Sweeteners and diabetes
Artificial sweeteners that contain either saccharine, aspartame or acesulfame potassium (acesulfame K, Ace K) are suitable for use by people with diabetes as a replacement for sugar as they are very low in calories and do not affect blood glucose levels.
Examples of products which contain these sweeteners include Hermesetas, Flix, Natrena, Canderel, Sweetex, Sweet’N Low, and NutraSweet. These products are available in tablet and/or powder form. Add sweeteners after cooking as heat can change their taste.
Products Which Are Not Recommended For People With Diabetes
Some sweeteners contain sugar (e.g. Sucron, Half Spoon) and should not be used by people with diabetes as an alternative to sugar. Sugar substitutes (e.g. sorbitol, fructose) are high in calories and in large amounts can cause diarrhoea, and therefore these are also not recommended.
Foods containing sorbitol, xylitol, fructose or mannitol are not recommended for people with diabetes, in part because they are expensive, but also because they are often high in calories and can still cause a rise in blood glucose and blood fats.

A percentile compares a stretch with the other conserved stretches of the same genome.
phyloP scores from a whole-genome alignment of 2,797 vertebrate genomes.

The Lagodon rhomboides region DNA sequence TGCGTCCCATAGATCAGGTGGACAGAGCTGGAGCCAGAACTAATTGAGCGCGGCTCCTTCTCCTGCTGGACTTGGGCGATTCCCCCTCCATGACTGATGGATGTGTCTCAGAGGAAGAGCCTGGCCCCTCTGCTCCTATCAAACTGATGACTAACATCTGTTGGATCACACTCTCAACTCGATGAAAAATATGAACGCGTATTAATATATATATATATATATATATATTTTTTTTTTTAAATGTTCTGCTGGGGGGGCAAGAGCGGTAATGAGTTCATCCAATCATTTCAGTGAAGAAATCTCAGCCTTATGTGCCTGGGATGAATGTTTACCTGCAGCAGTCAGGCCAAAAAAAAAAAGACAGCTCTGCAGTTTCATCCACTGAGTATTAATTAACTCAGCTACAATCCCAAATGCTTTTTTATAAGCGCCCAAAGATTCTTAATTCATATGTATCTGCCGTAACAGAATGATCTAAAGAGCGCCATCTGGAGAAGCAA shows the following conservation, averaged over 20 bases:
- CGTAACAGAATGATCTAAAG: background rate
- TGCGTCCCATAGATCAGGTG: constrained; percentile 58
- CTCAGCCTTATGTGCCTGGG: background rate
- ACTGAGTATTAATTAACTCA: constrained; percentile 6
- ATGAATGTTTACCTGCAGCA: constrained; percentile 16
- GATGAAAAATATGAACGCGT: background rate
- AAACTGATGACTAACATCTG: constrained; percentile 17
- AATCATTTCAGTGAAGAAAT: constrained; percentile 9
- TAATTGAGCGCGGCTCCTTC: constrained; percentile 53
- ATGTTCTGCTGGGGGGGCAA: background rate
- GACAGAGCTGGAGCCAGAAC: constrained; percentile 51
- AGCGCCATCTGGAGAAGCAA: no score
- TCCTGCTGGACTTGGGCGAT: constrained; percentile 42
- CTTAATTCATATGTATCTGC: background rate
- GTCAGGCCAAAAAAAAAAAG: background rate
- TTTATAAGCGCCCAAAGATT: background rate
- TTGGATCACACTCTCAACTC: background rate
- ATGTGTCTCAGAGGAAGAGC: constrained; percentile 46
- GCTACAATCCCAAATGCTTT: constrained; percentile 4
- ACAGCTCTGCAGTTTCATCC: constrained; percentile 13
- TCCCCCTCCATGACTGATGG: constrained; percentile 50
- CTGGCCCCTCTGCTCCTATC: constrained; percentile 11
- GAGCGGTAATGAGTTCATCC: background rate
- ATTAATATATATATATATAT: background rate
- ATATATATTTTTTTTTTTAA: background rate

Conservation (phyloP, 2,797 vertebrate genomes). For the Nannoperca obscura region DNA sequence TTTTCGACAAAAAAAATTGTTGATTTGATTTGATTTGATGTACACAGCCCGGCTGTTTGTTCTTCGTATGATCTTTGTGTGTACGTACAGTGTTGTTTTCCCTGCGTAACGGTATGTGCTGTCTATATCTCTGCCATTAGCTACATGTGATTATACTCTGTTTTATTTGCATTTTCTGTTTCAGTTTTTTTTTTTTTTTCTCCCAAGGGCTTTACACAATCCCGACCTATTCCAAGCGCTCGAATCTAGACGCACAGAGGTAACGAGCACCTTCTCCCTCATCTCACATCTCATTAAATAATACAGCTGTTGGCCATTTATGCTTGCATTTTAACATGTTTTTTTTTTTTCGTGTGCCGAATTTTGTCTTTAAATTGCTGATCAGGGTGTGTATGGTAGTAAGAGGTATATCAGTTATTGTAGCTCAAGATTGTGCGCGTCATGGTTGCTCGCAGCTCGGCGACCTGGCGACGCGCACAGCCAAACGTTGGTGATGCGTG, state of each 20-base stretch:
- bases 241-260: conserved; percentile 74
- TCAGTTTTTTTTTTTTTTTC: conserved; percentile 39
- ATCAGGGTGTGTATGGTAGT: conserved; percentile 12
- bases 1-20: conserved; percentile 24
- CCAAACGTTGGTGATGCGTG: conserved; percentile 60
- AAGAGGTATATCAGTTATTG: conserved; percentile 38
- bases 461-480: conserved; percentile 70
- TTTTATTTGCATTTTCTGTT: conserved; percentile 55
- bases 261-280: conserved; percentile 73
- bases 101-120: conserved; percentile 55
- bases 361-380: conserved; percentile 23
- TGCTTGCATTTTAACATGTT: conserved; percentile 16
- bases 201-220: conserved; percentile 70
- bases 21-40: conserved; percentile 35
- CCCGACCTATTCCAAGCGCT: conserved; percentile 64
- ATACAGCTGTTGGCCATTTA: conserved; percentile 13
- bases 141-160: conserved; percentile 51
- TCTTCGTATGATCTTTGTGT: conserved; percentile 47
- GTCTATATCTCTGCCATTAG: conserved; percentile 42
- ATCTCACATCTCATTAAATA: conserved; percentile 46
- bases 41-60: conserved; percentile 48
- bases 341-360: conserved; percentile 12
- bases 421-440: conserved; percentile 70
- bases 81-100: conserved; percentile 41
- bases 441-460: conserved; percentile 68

Polyols, such as xylitol, sorbitol, maltitol and isomalt are usually used in significant quantities in manufactured foods. They have been used as a substitute for sucrose in products such as chocolates, confectionary, biscuits and chewing gum and most are labelled as sugar free. This can be perceived as being healthier and often consumers do not realise that these foods still contain significant amount of CHO, calories and fat. Hence they need to be accounted in the daily nutritional intake.
Polyols have a slightly lower glycaemic response than sucrose and provide less energy 2.4kcal /g compared with 3.75kcal/g of other sugars due to incomplete digestion and absorption. But most polyols are only half as sweet as sucrose, twice as much is needed to provide the same intensity of sweetness and thus negating any energy saving. Products containing polyols are safe to consume but should be eaten in moderation. Excessive consumption >30g /day can cause gastrointestinal side effects. Some individuals are particularly sensitive and vary in their tolerance and may experience stomach cramps, flatulence and osmotic diarrhoea at smaller quantity.
Polyols are less likely to cause dental decay than sucrose and have value as sugar substitute in some products. But other potential long term benefit still need to be established and current recommendation states that the use of polyols does not offer any special benefit to people with diabetes.